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Great Wall Across the Yangtze

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Endangered Species

My grandmother wrote these lovely letters about how beautiful the river was and how many dolphins were playing around their boat all the time. When I went up the river, I was shocked by the fact that I saw hardly any wildlife. - Audrey Ronning Topping, journalist

The Three Gorges Dam project threatens many endangered species that are native to the Yangtze River. The baiji dolphin, the ancient river sturgeon and the finless porpoise depend on the Yangtze for their survival. The population of Siberian cranes in Poyang Lake will also be affected by the dam. These species may soon be extinct, and the Three Gorges Dam will accelerate their decline.


Siberian Crane

Known as "pandas in water," the baiji dolphin is a living fossil. Paleontologists believe that its ancestors moved from land to water over 70 million years ago. Today's baiji is the last surviving species of this lineage, and it has been given the highest level of protection by the Chinese government. But fishing and river traffic have already depleted the baiji population. Dams block access to tributaries and lakes where baiji once caught fish and nurtured their young. There are fewer than one hundred dolphins alive today. Efforts to breed the baiji in captivity have failed. All potential mates for QiQi, the lone baiji male at the Institute of Hydrobiology in Wuhan, have died in the transition to captivity.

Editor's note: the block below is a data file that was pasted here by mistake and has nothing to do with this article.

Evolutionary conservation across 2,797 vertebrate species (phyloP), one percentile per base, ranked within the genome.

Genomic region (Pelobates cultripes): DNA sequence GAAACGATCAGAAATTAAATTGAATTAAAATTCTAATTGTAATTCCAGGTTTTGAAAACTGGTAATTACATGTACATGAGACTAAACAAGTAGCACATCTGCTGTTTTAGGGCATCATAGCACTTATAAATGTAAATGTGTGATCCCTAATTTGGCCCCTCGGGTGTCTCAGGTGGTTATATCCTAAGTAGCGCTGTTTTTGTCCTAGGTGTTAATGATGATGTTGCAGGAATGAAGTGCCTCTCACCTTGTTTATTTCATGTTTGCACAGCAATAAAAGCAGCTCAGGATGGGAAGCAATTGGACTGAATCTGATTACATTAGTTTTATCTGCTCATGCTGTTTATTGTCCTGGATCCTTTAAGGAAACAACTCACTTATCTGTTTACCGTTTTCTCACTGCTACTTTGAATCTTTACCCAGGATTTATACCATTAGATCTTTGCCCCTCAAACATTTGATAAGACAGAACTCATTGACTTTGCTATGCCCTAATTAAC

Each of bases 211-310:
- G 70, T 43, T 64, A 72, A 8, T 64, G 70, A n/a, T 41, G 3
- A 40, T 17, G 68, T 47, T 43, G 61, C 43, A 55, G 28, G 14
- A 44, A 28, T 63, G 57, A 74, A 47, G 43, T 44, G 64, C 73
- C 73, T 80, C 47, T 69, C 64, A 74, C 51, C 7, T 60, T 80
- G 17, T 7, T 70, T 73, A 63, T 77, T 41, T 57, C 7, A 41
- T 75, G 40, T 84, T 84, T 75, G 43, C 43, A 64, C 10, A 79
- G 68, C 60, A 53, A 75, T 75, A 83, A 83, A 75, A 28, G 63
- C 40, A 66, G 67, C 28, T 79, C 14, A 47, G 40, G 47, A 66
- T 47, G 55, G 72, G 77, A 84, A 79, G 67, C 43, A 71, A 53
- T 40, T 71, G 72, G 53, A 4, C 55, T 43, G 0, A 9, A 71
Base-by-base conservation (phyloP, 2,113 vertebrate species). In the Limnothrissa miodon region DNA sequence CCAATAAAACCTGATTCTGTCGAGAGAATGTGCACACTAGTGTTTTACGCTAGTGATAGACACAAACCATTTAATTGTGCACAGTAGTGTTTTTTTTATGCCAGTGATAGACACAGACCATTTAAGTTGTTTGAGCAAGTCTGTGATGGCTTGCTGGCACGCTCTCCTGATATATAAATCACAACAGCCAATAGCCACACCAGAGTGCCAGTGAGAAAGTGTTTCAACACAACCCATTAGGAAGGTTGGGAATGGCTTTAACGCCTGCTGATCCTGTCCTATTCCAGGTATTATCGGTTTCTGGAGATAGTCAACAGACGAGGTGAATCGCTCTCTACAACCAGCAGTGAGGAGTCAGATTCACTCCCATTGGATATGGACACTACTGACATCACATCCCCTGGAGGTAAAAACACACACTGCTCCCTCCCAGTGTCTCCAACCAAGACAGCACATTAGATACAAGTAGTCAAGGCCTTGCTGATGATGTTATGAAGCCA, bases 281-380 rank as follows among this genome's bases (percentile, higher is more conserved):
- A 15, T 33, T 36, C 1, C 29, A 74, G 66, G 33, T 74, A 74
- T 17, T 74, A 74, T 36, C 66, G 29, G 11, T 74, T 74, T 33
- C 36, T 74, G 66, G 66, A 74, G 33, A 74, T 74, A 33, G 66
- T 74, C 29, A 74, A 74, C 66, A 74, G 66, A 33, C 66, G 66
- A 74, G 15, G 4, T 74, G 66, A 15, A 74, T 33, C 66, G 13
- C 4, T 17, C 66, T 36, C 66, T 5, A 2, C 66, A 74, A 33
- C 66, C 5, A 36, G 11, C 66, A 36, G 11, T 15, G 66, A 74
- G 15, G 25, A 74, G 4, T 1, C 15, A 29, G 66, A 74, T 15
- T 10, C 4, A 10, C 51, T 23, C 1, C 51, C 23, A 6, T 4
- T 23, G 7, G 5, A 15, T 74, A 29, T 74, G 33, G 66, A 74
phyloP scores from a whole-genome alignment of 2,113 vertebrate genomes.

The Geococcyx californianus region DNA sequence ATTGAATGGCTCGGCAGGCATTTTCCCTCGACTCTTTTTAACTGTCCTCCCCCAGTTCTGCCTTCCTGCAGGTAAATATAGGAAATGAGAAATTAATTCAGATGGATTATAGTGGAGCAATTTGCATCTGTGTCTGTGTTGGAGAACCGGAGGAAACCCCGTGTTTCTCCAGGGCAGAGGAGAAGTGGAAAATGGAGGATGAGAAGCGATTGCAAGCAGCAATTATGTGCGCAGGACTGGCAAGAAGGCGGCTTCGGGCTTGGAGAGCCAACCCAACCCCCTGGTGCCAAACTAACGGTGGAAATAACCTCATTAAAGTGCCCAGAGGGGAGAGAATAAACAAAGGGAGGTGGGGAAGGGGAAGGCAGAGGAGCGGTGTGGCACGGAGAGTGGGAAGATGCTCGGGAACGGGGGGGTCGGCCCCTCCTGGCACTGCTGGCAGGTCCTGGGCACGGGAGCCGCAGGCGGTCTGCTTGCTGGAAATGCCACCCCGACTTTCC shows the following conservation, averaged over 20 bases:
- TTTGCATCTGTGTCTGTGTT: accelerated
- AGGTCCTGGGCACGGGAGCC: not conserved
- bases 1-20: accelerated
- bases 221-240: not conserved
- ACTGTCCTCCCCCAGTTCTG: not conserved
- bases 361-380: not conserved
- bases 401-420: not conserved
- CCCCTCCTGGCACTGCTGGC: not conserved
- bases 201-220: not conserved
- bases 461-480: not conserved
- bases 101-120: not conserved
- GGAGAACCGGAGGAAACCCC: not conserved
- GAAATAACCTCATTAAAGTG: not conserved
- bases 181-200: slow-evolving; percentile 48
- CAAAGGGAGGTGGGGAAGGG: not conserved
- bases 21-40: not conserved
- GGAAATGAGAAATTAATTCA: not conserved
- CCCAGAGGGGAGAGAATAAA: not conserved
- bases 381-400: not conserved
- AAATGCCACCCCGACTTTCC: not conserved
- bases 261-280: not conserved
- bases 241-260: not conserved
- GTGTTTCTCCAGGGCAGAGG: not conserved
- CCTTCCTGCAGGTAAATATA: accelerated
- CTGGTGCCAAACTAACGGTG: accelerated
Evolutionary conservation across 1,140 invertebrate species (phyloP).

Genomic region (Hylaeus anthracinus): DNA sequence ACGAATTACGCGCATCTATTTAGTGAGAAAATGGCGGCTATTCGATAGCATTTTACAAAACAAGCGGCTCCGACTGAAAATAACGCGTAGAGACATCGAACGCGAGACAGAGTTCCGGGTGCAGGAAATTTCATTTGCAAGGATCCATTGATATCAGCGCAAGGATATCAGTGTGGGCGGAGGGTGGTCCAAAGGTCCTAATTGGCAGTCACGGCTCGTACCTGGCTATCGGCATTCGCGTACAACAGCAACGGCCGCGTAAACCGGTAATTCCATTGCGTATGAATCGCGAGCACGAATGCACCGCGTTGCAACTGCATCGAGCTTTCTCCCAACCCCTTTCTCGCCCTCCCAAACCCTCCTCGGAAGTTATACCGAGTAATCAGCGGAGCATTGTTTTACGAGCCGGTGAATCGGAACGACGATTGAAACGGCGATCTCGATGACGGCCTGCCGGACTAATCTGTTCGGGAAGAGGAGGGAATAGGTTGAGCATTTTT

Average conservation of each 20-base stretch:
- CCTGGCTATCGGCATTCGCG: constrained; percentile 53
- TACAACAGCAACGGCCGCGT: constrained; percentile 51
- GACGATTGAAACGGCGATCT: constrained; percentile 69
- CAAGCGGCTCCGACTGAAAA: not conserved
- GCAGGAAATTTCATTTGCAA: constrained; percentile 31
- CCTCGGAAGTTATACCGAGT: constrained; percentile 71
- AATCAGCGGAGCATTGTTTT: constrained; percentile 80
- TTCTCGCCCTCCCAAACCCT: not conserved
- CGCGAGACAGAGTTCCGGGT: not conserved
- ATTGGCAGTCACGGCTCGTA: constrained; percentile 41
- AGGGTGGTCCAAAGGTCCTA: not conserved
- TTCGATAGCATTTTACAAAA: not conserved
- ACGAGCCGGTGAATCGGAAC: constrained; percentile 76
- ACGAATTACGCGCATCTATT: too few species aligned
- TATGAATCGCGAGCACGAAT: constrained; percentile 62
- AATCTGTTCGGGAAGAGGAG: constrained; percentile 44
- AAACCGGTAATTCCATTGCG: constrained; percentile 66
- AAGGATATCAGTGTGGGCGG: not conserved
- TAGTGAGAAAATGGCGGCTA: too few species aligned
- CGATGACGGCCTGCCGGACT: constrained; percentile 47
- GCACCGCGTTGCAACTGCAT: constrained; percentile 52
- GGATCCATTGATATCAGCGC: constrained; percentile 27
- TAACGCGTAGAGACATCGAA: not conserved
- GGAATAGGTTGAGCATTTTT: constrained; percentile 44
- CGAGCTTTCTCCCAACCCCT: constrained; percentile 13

Siberian cranes feed on the frogs, mollusks, insects and fish in Poyang Lake, which is filled by the seasonal flooding of the Yangtze. The dam's control over the water that fills the lake would affect the animals living there. Siberians are the most endangered of all cranes. Captive breeding of these cranes is very difficult. The largest flock of 3,000 birds depends on its winter habitat on Poyang Lake. The cranes migrate 3,100 miles to the Yangtze region from their breeding ground in western Siberia.

The finless porpoise prefer to live in shallow, warm waters like those of the Yangtze River. Although they are legally protected in China, their populations are declining due to habitat destruction. They are easily identifiable by their lack of dorsal fins (on their backs), for which other porpoises are known. Among the smallest creatures in the whale family, at an average length of 5 feet, the finless porpoise is found only in Asian rivers and the western Pacific Ocean. Some have been bred in captivity at the Tian'ezhou White-Flag Dolphin National Nature Reserve in central China's Hubei Province.



The giant Chinese river sturgeon breeds at Changshu, on the Yangtze River. This fish, which dates back 140 million years, is among the most endangered of China's wildlife. Fishermen catch as many as 3,000 sturgeon by mistake every year. In August 2000, when a fisherman spotted a rare sturgeon on the Qiantang River, elders recalled that the fish disappeared from the river after the Xinanjiang Reservoir was built in the 1950s. The reservoir affected the temperature of the water, making it unsuitable for this prehistoric creature.

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